There are many types of connectors used to connect electronic circuits to each other and the outside world. Some of the most common are shown below.

Fahnestock Clip

Fahnestock clip
Banana Plugs
Banana plugs
Dual Banana Plug
Dual banana plug

The Fahnestock clip is mostly obsolete but is still used in classrooms for demonstration circuits. Banana plugs are still widely used.

RCA Plugs
RCA (phono) plugs

RCA Jacks
RCA (phono) jacks
Phone Plugs and Jacks
Phone plugs and jacks

Subminiature stereo (bottom), miniature mono and stereo (above).

RCA connectors are sometimes called phono connectors because they were commonly used to connect phonograph turntables to amplifiers. RCA connectors typically connect to shielded cable (the center conductor surrounded by a cylindrical shield conductor). A disadvantage of the RCA connector is that the center conductor makes contact before the outer conductor. Without the outer shield connected, noise, often a lot of it, enters the circuit for the short time before the outer conductor is connected. In audio systems, this causes a loud buzzing in the speakers. Phono connectors are not to be confused with phone connectors, which were widely used for telephone exchange switchboards (1/4-inch standard version). Many phone jacks have built-in switches that switch a circuit to the plug. For example, with the plug out sound signals go to a speaker. When the plug is inserted into the jack, the speaker is automatically disconnected and the signal is routed to the headphones through the phone plug.

Alligator Clips

Alligator (crocodile) clips
DIN Connector
DIN (Deutsches Institut für Normung) connector
BNC Banana
Combination binding post, banana jack and BNC adapter

The right image above has binding posts (wires are threaded through the holes then the knobs are tightened onto the wires). The binding posts are also banana jacks and can accept banana plugs in the ends. The holes in the side of the adapter also accept banana plugs. All this adapts to a BNC connector.


BNC connector

D-sub, D-type or D-shell connector
Blade Connectors
Blade connectors

The BNC connector (Bayonet Neill-Concelman) is named for its designers, Paul Neill (Bell Laboratories) and Carl Concelman (Amphenol). It is a shielded connector like the RCA connector but has a controlled characteristic impedance (something you will learn about in communication circuits). It also has a locking “bayonet” mechanism. To disconnect it you have to push then turn it.

The D-sub connector is named for the shape that is similar to the letter “D.” It is mistakenly called a DB connector in some computer circles. Hewlett-Packard calls the 25-pin version the DB-25 and this was picked up in the computer industry. HP calls no other version of the D-sub connector a “DB” connector.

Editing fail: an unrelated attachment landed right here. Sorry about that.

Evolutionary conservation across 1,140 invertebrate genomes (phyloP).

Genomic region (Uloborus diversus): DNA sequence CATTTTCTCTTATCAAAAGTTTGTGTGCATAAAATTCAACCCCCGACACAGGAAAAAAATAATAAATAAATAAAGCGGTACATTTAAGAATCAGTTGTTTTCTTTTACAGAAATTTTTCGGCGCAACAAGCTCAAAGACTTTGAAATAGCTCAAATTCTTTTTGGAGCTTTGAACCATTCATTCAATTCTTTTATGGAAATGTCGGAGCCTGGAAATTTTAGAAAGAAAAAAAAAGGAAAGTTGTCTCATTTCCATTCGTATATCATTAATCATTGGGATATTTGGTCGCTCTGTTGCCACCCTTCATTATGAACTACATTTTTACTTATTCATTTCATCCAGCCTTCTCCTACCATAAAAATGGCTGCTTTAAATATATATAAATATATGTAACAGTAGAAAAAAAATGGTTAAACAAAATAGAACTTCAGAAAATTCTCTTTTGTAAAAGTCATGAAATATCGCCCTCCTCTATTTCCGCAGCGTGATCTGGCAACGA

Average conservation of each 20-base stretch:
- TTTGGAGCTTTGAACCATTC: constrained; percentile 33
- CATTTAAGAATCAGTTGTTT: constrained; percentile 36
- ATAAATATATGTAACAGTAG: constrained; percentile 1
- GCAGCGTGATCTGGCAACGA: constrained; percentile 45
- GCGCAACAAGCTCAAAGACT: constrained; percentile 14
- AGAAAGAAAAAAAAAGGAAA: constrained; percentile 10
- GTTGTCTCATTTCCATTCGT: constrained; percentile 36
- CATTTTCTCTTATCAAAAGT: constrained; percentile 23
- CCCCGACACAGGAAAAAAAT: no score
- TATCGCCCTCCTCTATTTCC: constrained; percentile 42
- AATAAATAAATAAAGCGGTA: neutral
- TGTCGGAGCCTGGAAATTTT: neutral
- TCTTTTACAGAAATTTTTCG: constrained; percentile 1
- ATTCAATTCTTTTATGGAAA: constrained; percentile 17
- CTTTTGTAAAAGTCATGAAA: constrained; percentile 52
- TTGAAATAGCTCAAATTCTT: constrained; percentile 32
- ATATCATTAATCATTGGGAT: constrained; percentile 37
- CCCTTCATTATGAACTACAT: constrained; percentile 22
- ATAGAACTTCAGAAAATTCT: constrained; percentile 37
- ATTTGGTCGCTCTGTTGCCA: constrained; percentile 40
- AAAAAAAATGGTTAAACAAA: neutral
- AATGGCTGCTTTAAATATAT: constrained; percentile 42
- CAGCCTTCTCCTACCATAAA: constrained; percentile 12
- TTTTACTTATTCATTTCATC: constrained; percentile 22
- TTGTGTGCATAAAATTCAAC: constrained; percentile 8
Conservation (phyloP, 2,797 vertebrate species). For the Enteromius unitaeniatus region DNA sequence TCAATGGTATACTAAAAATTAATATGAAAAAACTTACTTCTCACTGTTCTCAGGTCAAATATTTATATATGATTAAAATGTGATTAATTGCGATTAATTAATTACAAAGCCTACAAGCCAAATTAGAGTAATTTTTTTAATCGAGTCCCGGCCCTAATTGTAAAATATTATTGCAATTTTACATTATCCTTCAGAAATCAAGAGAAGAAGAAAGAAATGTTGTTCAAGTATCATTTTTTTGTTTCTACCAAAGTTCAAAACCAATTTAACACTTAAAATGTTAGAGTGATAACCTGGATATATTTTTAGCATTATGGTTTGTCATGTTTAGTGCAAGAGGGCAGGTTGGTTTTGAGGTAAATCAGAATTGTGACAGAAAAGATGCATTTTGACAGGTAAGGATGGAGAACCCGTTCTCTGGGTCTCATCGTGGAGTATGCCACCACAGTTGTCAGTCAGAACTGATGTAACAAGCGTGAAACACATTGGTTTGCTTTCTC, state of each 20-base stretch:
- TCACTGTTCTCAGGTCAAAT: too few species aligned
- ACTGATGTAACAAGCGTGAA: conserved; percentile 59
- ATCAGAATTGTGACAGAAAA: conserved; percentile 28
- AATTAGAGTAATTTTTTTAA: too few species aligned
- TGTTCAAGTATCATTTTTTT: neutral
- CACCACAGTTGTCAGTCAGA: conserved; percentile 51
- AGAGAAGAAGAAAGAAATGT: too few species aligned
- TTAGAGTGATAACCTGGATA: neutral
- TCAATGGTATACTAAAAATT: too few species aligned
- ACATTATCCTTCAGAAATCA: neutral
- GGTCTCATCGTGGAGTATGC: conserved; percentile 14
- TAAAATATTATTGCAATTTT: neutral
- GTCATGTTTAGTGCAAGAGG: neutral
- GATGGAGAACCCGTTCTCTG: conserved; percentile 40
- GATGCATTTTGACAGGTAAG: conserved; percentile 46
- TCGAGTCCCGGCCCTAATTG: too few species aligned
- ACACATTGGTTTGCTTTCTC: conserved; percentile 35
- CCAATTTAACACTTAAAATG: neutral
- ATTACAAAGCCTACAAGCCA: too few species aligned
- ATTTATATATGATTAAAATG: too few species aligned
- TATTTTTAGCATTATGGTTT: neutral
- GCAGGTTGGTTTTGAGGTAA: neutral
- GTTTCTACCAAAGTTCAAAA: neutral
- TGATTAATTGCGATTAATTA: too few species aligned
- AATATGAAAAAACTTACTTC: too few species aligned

Blade connectors come in several styles such as spade lugs (flat or forked), bullet lugs and ring lugs.

Coaxial Power Connector

Coaxial power connector

Molex Amp

Molex (Amp) connector
Edge Connector
Edge connector

Coaxial power connectors come in various sizes that are incompatible with each other. Connectors for higher voltages are often chosen so that they cannot be plugged in to lower voltage devices.

The Molex connector (four-pin version shown) was patented in the 1960s. The similar, but incompatible AMP connector is usually called a Molex connector by mistake. Each pin or receiver is crimped to an individual wire then inserted into the connector shell where it snaps into place. The AMP connector was the power connector of choice for hard disk drives in computers for many years (and always called a Molex connector).


BNC stands for British Naval Connector, Bayonet Nut Connector, Berkeley Nucleonics Corporation or some other nonsense.

I originally didn't believe it stood for “Bayonet Neill-Concelman” either. However, the Amphenol catalog confirms the name.[1]

D-sub connectors are called DB-9M (9-pin male), DB-25F (25-pin female), etc.

Actually, these names have been used in the computer industry for so long that they are leaking into the electronics industry. The original names used by Hewlett-Packard are DA-15, DB-25, DC-37, DE-50 and DE-9. The number indicates the number of pins. In electronics, these connectors are usually just called D-sub, D-type or D-shell connectors. However, the names commonly used in the computer industry, such as DB-15M for the 15-pin male and DB-9F for 9-pin female, are making inroads into the electronics industry lexicon.


1https://web.archive.org/web/20101128210217/www.amphenol.com/pdfs/AmphenolCatFinal.pdf  (page 31)